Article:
There was a full scale war developing between the two. Part of this war was a propaganda war and the robbery was used by the British Government as an example of what would allegedly happen if the Irish Government was allowed control of the country. It was even freely suggested that the robbery was carried out by the Irish Government.
It seems odd to have to defend an event that happened 100 years ago, to have to be defensive about it. It seems even odder to have to defend the people and an event that led to the establishment of this state which is now one of the longest established unbroken democratic states in the world. Many states have come and gone since 1916 but this state has maintained itself and it has not succumbed to totalitarianism of the left or right.
Yet the situation is that if we paid too much attention to our media and Emeritus Professors, who should know better, we need to defend the men and women and what they did to set up this state.
There are all sort of question marks put forward about this Rebellion. The main one, we are told, is that it should not have happened because the people concerned did not have a mandate. Indeed they did not have a mandate but no rebellion has ever had a mandate. Rebels cannot announce or advertise their rebellion. They cannot put an ad in The Corkman declaring that they will launch an attack on the state at 12 o’clock tomorrow and ask people to join in … [read more …] “Why We Should Celebrate 1916”
Update (8th Nov): Listen to the documentary podcast from RTÉ:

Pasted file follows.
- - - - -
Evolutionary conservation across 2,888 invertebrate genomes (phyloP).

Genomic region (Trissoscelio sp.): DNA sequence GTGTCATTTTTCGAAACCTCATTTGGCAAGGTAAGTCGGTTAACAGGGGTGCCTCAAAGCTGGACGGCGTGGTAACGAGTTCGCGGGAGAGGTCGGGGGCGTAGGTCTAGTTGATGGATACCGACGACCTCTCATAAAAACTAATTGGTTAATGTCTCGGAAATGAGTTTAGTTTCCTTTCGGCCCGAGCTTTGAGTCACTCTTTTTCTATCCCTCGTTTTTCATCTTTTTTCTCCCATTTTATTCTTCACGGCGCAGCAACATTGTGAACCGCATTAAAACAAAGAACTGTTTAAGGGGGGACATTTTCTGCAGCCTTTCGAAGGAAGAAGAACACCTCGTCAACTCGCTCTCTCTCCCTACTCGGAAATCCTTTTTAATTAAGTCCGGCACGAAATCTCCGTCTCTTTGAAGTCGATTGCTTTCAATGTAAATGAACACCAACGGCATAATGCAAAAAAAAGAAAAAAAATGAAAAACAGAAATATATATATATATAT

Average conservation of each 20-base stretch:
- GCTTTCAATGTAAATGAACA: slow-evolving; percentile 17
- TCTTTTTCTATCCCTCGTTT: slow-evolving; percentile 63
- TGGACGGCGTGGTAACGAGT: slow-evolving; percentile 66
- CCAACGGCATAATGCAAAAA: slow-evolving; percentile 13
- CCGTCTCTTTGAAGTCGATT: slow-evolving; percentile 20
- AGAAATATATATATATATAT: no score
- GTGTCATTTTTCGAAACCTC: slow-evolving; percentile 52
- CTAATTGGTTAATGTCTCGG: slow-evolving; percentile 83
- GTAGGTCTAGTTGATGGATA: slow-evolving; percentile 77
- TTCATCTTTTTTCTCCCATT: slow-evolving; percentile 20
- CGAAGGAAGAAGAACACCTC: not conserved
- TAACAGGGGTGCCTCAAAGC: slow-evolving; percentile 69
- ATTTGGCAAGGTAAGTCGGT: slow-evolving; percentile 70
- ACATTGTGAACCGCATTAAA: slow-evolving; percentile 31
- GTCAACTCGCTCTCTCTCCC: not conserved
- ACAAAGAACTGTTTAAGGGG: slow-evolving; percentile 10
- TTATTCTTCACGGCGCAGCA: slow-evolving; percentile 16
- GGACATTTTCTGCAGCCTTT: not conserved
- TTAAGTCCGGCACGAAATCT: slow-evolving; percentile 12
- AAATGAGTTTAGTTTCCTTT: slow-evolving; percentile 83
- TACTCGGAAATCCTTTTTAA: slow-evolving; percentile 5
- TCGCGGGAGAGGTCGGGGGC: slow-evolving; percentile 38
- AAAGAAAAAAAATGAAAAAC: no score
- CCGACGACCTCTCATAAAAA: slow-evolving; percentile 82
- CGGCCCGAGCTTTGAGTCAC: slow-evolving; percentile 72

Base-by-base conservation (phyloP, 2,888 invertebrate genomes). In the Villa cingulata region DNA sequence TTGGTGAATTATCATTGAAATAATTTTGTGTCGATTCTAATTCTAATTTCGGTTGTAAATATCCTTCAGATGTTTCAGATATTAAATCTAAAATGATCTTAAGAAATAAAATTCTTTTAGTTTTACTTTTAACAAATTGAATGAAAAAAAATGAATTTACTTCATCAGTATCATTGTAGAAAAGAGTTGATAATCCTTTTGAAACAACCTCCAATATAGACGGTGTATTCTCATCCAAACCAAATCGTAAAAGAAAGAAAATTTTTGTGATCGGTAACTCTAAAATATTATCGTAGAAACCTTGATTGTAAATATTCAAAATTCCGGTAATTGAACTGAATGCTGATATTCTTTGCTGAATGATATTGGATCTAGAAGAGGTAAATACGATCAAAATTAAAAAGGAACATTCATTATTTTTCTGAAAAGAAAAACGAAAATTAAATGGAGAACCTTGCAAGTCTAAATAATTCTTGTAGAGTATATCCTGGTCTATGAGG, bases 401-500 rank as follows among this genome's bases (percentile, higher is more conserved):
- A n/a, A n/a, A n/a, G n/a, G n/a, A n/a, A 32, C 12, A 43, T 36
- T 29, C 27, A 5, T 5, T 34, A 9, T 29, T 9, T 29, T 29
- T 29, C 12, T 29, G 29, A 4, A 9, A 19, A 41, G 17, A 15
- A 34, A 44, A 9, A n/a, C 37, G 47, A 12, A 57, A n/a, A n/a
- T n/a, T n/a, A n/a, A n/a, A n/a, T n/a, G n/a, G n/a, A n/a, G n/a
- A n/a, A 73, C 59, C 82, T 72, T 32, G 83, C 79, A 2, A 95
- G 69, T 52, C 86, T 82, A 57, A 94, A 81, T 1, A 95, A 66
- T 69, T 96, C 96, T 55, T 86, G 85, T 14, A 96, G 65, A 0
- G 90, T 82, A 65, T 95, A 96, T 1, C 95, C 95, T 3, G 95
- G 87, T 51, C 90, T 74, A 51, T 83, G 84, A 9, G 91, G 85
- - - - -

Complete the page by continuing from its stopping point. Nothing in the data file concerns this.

—- On Saturday afternoon (7th Nov 2pm) the “Documentary on One” is called “The Brits, The Blitz and The Bedwarmer” – it’s a documentary on Elizabeth Bowen, who was a famous novelist and a much-loved landlord of her ancestral estate Bowenscourt in Kildorrery. But it asks the question was she more – was she a British spy?
Jack Lane of the Aubane Historical Society is interviewed in the documentary. His connection is that in 2008 The Aubane Historical Society released a publication entitled: “Notes from Éire” – Espionage Reports to Winston Churchill, 1940-42 (by Brendan Clifford), an account of Irish writer Elizabeth Bowen’s World War II intelligence reports to Britain. The book marked an abandonment of the [read more …] “The Brits, The Blitz and The Bedwarmer”
Address by Jack Lane, Aubane Historical Society, 30th November 2014
I want to thank the Committee for giving me an opportunity to address this commemoration here today. The ambush that occurred here was a pivotal event in the War of Independence and it is a privilege to be involved in a commemoration of such an event. It changed the character of that war because after it all involved realised that this was a real war and the Crown Forces realised for the first time that they were up against a competent army because they were thoroughly defeated. It concentrated their minds wonderfully. Nothing like it had happened before in that war.
This is the 100th anniversary of the death of the great novelist, Canon Sheehan, and the Aubane Historical Society is celebrating it by republishing his last novel, “The Graves at Kilmorna – A Story of ’67” (296pp. ISBN 978-1-903497-78-4.)
It is a novel of the Fenian Rising of 1867 and of the subsequent decline of principled political national life in Ireland under the influence of the Home Rule Party. The central figure of the novel, a Fenian veteran, is killed by a Parliamentary mob for raising Fenian principles at an election meeting.